Air France in court for refusing to fly pro-Palestinian protester

(JTA) — A French pro-Palestinian activist has sued Air France for discrimination, after the airline did not allow her to fly to Israel in order to visit the Palestinian Authority last year.

New Mt. Sinai Cemetery advertisement

An attorney for Air France is scheduled to appear in court in the Paris suburb of Bobigny on Jan. 17 to respond to the lawsuit of Horia Ankour, 30, according to a report in the daily L’Indépendant.

In the lawsuit, Ankour says she was taken off a flight from Nice to Tel Aviv on April 15, as she tried to participate in the so-called flytilla – an attempt by pro-Palestinian activists from abroad to stage anti-Israel protests at Tel Aviv’s Ben Gurion Airport. Her ultimate destination was Bethlehem.

A hostess asked Ankour whether she was Israeli or Jewish, according to the activist. Ankour was escorted out of the airplane after saying she was neither.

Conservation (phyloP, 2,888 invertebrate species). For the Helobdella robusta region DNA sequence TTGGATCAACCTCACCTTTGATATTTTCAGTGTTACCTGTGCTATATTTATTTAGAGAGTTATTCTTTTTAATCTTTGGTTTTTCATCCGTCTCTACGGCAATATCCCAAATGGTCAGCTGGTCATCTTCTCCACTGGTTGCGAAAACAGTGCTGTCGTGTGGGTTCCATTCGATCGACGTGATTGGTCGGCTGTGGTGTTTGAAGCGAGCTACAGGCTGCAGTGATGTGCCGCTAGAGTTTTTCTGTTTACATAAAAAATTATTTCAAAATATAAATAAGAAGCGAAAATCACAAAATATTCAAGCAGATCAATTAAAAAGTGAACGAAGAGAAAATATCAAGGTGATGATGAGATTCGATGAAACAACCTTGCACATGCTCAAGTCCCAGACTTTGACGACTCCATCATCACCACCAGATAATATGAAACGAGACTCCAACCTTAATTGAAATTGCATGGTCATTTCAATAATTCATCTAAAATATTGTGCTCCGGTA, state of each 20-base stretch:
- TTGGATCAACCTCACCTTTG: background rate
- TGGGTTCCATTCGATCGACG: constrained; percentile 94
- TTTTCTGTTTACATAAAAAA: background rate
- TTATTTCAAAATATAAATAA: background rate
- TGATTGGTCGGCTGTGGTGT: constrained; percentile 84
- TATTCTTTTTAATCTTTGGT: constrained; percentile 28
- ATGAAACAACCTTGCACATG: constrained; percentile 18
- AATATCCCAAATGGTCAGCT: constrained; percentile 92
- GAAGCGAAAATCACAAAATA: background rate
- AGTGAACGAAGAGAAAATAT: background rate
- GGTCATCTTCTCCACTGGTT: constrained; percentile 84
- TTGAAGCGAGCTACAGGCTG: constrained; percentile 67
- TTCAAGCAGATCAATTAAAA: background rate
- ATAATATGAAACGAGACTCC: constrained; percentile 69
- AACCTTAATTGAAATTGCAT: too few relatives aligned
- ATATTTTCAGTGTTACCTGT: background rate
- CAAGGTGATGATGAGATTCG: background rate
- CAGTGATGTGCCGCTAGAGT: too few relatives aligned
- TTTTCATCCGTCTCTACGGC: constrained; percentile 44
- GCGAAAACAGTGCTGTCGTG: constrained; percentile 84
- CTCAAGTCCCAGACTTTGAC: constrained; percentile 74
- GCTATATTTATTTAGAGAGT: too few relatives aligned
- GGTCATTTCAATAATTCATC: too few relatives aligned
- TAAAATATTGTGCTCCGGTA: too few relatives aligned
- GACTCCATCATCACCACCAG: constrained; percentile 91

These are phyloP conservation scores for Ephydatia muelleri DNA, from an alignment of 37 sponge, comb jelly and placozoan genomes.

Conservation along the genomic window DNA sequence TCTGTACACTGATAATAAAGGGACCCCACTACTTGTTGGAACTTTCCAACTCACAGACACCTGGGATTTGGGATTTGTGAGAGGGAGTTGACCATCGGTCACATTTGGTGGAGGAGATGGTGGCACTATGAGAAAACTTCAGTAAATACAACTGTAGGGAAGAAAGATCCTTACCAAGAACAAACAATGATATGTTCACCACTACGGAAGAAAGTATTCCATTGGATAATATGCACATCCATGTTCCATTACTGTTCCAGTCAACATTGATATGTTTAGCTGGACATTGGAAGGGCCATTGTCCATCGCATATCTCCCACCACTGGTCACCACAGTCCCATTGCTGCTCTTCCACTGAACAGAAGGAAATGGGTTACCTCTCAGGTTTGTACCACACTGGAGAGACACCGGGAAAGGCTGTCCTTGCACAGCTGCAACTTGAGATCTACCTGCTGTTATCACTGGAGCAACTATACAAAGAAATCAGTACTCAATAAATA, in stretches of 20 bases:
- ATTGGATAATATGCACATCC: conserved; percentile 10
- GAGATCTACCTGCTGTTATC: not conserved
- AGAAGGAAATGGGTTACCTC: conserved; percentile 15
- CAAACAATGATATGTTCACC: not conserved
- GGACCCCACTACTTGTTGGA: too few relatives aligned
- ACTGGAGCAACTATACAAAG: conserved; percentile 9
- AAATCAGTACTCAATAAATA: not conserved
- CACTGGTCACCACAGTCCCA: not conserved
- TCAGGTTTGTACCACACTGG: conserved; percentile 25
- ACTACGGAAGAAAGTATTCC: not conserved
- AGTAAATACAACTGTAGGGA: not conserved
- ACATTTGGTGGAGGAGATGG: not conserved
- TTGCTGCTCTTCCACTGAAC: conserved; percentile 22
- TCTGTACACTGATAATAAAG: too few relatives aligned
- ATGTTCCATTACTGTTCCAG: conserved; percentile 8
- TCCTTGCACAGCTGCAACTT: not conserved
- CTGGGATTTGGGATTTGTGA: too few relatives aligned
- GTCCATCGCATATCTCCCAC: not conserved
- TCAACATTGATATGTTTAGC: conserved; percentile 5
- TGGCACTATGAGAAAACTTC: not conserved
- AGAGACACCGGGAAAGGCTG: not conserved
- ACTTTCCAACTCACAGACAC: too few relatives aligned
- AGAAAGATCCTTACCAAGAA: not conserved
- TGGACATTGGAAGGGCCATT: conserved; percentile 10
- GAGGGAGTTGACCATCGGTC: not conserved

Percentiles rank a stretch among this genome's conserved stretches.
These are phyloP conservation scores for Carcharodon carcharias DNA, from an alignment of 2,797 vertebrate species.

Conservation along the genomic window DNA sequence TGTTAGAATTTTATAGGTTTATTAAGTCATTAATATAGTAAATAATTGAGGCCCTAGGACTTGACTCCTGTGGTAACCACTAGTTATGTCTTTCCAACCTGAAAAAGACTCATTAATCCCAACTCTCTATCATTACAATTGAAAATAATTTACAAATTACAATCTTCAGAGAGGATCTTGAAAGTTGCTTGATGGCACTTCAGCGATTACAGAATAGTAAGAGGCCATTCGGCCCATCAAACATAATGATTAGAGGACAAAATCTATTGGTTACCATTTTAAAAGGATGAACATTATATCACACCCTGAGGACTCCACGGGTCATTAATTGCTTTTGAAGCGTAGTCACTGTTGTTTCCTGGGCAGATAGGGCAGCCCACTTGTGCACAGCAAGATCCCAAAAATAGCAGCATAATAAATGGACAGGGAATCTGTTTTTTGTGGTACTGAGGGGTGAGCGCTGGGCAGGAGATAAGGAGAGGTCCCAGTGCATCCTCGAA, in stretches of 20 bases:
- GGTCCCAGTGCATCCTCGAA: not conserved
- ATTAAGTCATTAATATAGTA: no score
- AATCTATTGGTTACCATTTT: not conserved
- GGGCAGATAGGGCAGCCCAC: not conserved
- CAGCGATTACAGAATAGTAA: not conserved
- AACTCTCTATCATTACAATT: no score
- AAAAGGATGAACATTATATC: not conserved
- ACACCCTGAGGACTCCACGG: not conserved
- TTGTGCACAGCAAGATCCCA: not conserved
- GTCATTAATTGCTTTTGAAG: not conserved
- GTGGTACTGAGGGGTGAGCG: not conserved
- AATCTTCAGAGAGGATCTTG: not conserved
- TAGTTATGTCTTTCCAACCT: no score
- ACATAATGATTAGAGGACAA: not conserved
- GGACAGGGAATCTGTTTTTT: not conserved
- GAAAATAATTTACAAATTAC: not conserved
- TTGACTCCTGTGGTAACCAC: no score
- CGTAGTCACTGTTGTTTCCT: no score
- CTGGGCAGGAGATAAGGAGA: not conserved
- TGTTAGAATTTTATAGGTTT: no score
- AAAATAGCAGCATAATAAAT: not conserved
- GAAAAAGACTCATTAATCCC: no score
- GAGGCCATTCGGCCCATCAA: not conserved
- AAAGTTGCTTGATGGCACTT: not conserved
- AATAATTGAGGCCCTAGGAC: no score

She said 29 activists were present on the airplane. Of them, 21 were detained at the airport “at the request of the Israeli authorities,” she is quoted as saying. The rest were arrested in Israel and deported a few days later.

A spokesperson for Air France said the company was acting in compliance with the Convention on International Civil Aviation, also known as the Chicago Convention, which requires airlines to refuse to fly people who are “declared inadmissible in the country of destination.”

In total, Israeli authorities detained and deported 78 activists who participated in what they called the flytilla, a reference to the various flotillas of activists who sailed to Gaza in defiance of Israel’s naval blockade on the coastal strip.

Help us tell the Jewish story with reporting from around the world. Please donate to JTA.

Click to write a letter to the editor.